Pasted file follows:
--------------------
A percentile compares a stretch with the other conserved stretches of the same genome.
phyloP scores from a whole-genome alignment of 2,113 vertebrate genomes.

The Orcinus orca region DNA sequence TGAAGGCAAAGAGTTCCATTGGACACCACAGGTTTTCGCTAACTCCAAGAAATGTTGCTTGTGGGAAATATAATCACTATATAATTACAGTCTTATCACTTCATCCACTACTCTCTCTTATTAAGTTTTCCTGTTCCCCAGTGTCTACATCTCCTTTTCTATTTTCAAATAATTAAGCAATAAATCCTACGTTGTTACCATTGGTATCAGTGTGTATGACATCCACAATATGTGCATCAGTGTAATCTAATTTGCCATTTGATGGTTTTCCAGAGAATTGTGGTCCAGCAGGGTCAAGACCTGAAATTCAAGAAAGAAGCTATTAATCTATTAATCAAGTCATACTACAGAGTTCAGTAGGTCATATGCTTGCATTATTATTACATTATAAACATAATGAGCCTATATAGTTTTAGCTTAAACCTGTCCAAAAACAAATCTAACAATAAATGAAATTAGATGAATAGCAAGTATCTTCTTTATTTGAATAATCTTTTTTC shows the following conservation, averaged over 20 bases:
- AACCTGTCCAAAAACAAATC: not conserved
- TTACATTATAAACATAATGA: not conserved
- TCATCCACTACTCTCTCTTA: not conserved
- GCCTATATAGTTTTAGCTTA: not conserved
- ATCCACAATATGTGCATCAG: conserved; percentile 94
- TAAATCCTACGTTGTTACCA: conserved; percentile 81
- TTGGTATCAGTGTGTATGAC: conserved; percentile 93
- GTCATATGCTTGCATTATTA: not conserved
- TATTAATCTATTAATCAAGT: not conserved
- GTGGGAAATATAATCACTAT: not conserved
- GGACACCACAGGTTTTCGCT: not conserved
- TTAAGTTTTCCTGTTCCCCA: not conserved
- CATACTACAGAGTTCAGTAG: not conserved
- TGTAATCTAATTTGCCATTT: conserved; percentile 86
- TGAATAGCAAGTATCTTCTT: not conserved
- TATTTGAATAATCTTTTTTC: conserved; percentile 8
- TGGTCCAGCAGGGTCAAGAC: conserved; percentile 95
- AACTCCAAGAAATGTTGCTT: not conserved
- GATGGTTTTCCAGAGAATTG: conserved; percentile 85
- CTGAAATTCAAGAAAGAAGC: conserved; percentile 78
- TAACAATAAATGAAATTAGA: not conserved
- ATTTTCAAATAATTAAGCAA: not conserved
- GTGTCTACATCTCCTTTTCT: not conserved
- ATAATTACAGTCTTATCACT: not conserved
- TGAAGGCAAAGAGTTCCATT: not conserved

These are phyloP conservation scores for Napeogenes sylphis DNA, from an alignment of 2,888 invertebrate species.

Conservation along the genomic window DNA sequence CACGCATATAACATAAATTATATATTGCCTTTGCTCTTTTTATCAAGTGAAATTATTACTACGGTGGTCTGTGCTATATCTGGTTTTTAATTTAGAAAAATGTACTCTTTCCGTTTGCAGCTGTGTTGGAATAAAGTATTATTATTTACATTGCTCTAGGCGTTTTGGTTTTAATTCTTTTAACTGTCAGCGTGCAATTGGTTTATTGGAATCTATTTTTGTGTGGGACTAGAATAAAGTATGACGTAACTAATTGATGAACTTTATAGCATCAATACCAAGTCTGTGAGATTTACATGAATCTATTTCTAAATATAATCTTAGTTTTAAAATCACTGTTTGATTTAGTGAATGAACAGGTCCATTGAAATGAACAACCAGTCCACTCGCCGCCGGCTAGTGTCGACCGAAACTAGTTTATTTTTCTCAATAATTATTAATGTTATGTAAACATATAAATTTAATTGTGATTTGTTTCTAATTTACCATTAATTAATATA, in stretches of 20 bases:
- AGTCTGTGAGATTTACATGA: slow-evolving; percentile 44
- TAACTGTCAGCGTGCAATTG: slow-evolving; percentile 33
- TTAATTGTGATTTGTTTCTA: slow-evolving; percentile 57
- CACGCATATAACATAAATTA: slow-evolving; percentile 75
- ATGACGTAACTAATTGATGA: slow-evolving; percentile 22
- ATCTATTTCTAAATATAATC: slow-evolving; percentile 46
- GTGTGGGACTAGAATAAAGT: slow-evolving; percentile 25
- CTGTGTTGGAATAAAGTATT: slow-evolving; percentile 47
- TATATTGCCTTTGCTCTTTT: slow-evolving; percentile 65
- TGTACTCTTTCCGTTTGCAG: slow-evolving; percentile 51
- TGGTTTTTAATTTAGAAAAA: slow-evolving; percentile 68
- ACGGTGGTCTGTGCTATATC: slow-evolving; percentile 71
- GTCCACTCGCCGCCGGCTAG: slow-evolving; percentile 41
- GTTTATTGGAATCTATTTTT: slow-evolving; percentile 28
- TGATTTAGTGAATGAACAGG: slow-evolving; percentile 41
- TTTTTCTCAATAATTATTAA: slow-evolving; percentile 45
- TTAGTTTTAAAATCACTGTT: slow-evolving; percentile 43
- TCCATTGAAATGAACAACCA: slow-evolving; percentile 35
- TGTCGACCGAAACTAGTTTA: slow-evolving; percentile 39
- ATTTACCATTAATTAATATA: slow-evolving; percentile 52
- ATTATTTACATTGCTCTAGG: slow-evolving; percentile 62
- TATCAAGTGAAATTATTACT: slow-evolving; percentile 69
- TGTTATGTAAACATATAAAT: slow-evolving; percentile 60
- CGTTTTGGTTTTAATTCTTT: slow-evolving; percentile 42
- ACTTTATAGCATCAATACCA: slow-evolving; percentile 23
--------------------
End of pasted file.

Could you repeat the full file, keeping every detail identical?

A percentile compares a stretch with the other conserved stretches of the same genome.
phyloP scores from a whole-genome alignment of 2,113 vertebrate genomes.

The Orcinus orca region DNA sequence TGAAGGCAAAGAGTTCCATTGGACACCACAGGTTTTCGCTAACTCCAAGAAATGTTGCTTGTGGGAAATATAATCACTATATAATTACAGTCTTATCACTTCATCCACTACTCTCTCTTATTAAGTTTTCCTGTTCCCCAGTGTCTACATCTCCTTTTCTATTTTCAAATAATTAAGCAATAAATCCTACGTTGTTACCATTGGTATCAGTGTGTATGACATCCACAATATGTGCATCAGTGTAATCTAATTTGCCATTTGATGGTTTTCCAGAGAATTGTGGTCCAGCAGGGTCAAGACCTGAAATTCAAGAAAGAAGCTATTAATCTATTAATCAAGTCATACTACAGAGTTCAGTAGGTCATATGCTTGCATTATTATTACATTATAAACATAATGAGCCTATATAGTTTTAGCTTAAACCTGTCCAAAAACAAATCTAACAATAAATGAAATTAGATGAATAGCAAGTATCTTCTTTATTTGAATAATCTTTTTTC shows the following conservation, averaged over 20 bases:
- AACCTGTCCAAAAACAAATC: not conserved
- TTACATTATAAACATAATGA: not conserved
- TCATCCACTACTCTCTCTTA: not conserved
- GCCTATATAGTTTTAGCTTA: not conserved
- ATCCACAATATGTGCATCAG: conserved; percentile 94
- TAAATCCTACGTTGTTACCA: conserved; percentile 81
- TTGGTATCAGTGTGTATGAC: conserved; percentile 93
- GTCATATGCTTGCATTATTA: not conserved
- TATTAATCTATTAATCAAGT: not conserved
- GTGGGAAATATAATCACTAT: not conserved
- GGACACCACAGGTTTTCGCT: not conserved
- TTAAGTTTTCCTGTTCCCCA: not conserved
- CATACTACAGAGTTCAGTAG: not conserved
- TGTAATCTAATTTGCCATTT: conserved; percentile 86
- TGAATAGCAAGTATCTTCTT: not conserved
- TATTTGAATAATCTTTTTTC: conserved; percentile 8
- TGGTCCAGCAGGGTCAAGAC: conserved; percentile 95
- AACTCCAAGAAATGTTGCTT: not conserved
- GATGGTTTTCCAGAGAATTG: conserved; percentile 85
- CTGAAATTCAAGAAAGAAGC: conserved; percentile 78
- TAACAATAAATGAAATTAGA: not conserved
- ATTTTCAAATAATTAAGCAA: not conserved
- GTGTCTACATCTCCTTTTCT: not conserved
- ATAATTACAGTCTTATCACT: not conserved
- TGAAGGCAAAGAGTTCCATT: not conserved

These are phyloP conservation scores for Napeogenes sylphis DNA, from an alignment of 2,888 invertebrate species.

Conservation along the genomic window DNA sequence CACGCATATAACATAAATTATATATTGCCTTTGCTCTTTTTATCAAGTGAAATTATTACTACGGTGGTCTGTGCTATATCTGGTTTTTAATTTAGAAAAATGTACTCTTTCCGTTTGCAGCTGTGTTGGAATAAAGTATTATTATTTACATTGCTCTAGGCGTTTTGGTTTTAATTCTTTTAACTGTCAGCGTGCAATTGGTTTATTGGAATCTATTTTTGTGTGGGACTAGAATAAAGTATGACGTAACTAATTGATGAACTTTATAGCATCAATACCAAGTCTGTGAGATTTACATGAATCTATTTCTAAATATAATCTTAGTTTTAAAATCACTGTTTGATTTAGTGAATGAACAGGTCCATTGAAATGAACAACCAGTCCACTCGCCGCCGGCTAGTGTCGACCGAAACTAGTTTATTTTTCTCAATAATTATTAATGTTATGTAAACATATAAATTTAATTGTGATTTGTTTCTAATTTACCATTAATTAATATA, in stretches of 20 bases:
- AGTCTGTGAGATTTACATGA: slow-evolving; percentile 44
- TAACTGTCAGCGTGCAATTG: slow-evolving; percentile 33
- TTAATTGTGATTTGTTTCTA: slow-evolving; percentile 57
- CACGCATATAACATAAATTA: slow-evolving; percentile 75
- ATGACGTAACTAATTGATGA: slow-evolving; percentile 22
- ATCTATTTCTAAATATAATC: slow-evolving; percentile 46
- GTGTGGGACTAGAATAAAGT: slow-evolving; percentile 25
- CTGTGTTGGAATAAAGTATT: slow-evolving; percentile 47
- TATATTGCCTTTGCTCTTTT: slow-evolving; percentile 65
- TGTACTCTTTCCGTTTGCAG: slow-evolving; percentile 51
- TGGTTTTTAATTTAGAAAAA: slow-evolving; percentile 68
- ACGGTGGTCTGTGCTATATC: slow-evolving; percentile 71
- GTCCACTCGCCGCCGGCTAG: slow-evolving; percentile 41
- GTTTATTGGAATCTATTTTT: slow-evolving; percentile 28
- TGATTTAGTGAATGAACAGG: slow-evolving; percentile 41
- TTTTTCTCAATAATTATTAA: slow-evolving; percentile 45
- TTAGTTTTAAAATCACTGTT: slow-evolving; percentile 43
- TCCATTGAAATGAACAACCA: slow-evolving; percentile 35
- TGTCGACCGAAACTAGTTTA: slow-evolving; percentile 39
- ATTTACCATTAATTAATATA: slow-evolving; percentile 52
- ATTATTTACATTGCTCTAGG: slow-evolving; percentile 62
- TATCAAGTGAAATTATTACT: slow-evolving; percentile 69
- TGTTATGTAAACATATAAAT: slow-evolving; percentile 60
- CGTTTTGGTTTTAATTCTTT: slow-evolving; percentile 42
- ACTTTATAGCATCAATACCA: slow-evolving; percentile 23